April 19, 2001

            Link Found Between Behavioral  Problems and Time in Child Care

             By SHERYL GAY STOLBERG

                  WASHINGTON, April 18
                  Researchers conducting the
             largest long-term study of child
             care in the United States said
             today that they had found that
             children who spend most of their time in child care are three
             times as likely to exhibit behavioral problems in kindergarten
             as those who are cared for primarily by their mothers.

             The study followed more than 1,100 children in 10 cities in a
             variety of settings, from care with relatives and nannies to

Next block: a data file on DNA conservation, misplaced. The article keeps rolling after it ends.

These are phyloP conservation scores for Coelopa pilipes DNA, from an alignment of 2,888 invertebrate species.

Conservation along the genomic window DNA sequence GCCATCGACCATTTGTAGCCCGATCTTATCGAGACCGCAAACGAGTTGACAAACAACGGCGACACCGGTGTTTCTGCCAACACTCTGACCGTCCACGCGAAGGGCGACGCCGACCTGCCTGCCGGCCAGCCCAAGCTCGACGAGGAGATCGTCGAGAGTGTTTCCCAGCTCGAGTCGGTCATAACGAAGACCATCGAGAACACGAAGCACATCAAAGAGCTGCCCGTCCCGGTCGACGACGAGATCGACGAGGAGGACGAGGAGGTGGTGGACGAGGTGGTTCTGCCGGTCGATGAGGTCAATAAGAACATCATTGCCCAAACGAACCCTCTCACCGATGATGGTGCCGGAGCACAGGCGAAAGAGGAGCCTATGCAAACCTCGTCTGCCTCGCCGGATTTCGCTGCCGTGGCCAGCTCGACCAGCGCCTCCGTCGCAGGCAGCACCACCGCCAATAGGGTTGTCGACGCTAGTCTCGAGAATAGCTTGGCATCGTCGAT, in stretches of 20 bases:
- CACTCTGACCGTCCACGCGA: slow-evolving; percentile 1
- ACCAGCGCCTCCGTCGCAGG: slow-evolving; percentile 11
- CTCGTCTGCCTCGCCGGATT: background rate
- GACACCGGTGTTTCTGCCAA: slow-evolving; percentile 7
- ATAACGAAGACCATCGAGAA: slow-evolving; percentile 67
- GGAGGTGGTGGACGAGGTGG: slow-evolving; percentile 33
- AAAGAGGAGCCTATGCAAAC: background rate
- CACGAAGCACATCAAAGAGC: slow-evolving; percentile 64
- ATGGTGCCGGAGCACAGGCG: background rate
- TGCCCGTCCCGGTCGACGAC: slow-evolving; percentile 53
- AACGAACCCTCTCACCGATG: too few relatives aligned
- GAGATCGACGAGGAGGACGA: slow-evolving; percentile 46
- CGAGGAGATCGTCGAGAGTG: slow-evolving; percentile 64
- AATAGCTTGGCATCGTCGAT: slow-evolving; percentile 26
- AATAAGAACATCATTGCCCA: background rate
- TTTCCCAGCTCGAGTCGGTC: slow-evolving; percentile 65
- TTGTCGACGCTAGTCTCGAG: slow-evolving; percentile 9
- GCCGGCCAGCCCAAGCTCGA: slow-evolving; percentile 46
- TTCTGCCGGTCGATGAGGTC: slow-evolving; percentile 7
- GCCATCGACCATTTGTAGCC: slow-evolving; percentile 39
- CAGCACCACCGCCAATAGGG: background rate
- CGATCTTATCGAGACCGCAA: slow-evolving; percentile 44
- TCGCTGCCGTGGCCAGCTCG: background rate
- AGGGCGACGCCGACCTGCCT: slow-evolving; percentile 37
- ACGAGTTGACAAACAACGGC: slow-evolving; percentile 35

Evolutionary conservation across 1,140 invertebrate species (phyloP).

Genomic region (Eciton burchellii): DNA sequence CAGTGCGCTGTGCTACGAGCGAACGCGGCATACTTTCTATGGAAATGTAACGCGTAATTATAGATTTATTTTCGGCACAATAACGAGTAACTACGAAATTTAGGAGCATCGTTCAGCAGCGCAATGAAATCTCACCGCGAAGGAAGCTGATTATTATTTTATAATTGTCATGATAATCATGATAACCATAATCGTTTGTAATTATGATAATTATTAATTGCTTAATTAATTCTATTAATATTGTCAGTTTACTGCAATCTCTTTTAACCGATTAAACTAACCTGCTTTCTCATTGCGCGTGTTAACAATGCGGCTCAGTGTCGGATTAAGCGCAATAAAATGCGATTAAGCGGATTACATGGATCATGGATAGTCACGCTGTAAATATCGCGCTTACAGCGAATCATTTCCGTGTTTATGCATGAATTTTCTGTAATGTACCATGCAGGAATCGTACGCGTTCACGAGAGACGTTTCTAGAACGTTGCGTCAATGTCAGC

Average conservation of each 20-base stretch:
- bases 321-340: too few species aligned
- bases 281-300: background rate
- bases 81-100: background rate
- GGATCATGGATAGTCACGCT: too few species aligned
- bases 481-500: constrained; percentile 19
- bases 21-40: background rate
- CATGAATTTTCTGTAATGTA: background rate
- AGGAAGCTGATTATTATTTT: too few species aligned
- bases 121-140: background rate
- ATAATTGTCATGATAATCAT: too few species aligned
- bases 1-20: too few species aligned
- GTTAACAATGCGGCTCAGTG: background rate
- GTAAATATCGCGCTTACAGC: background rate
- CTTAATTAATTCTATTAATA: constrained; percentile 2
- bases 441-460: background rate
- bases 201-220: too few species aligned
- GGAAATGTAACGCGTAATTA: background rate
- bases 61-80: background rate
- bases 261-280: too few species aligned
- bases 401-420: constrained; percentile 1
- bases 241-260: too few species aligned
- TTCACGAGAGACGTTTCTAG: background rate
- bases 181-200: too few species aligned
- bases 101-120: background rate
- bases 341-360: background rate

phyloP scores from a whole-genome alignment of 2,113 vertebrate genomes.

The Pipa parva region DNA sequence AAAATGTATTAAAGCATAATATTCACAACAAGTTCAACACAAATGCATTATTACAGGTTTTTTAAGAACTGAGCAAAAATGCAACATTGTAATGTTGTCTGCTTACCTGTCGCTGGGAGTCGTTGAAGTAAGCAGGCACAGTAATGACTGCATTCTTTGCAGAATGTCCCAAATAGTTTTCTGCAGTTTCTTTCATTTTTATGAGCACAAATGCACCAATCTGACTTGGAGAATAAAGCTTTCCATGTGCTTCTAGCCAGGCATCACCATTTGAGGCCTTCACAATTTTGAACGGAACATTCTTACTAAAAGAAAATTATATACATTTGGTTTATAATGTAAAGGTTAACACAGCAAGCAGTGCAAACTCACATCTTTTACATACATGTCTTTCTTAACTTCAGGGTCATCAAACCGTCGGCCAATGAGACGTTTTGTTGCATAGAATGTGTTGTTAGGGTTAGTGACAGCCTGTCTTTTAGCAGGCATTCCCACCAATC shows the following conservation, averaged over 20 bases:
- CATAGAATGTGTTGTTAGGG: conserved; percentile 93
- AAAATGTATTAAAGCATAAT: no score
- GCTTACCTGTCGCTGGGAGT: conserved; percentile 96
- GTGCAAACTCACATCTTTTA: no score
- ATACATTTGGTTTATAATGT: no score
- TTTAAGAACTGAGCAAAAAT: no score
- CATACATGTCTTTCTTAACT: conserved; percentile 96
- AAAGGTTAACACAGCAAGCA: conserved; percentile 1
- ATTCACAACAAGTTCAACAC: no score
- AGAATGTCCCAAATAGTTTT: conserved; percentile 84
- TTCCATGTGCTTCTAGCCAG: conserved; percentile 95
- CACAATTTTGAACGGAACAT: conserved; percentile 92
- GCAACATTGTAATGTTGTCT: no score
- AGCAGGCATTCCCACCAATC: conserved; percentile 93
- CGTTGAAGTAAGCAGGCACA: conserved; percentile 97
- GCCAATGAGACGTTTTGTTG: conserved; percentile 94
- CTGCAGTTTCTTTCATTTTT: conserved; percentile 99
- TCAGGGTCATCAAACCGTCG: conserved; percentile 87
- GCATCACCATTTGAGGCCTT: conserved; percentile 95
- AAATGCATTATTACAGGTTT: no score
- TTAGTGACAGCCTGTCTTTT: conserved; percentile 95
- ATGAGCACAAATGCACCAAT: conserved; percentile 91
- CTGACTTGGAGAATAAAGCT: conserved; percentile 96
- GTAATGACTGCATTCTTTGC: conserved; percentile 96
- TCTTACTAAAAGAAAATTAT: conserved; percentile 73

preschool and large day care centers. Its conclusions are based
             on ratings of the children by their mothers, those caring for them
             and kindergarten teachers.

             The study, whose detailed results have not been published,
             found a direct correlation between time spent in child care and
             traits like aggression, defiance and disobedience. In interviews
             today, two of its lead researchers said the findings held true
             regardless of the type or quality of care, the sex of the child, the
             family's socioeconomic status or whether mothers themselves
             provided sensitive care.

             "As time goes up, so do behavior problems,"said Dr. Jay
             Belsky, one of the study's principal investigators.

             Dr. Belsky said children who spent more than 30 hours a week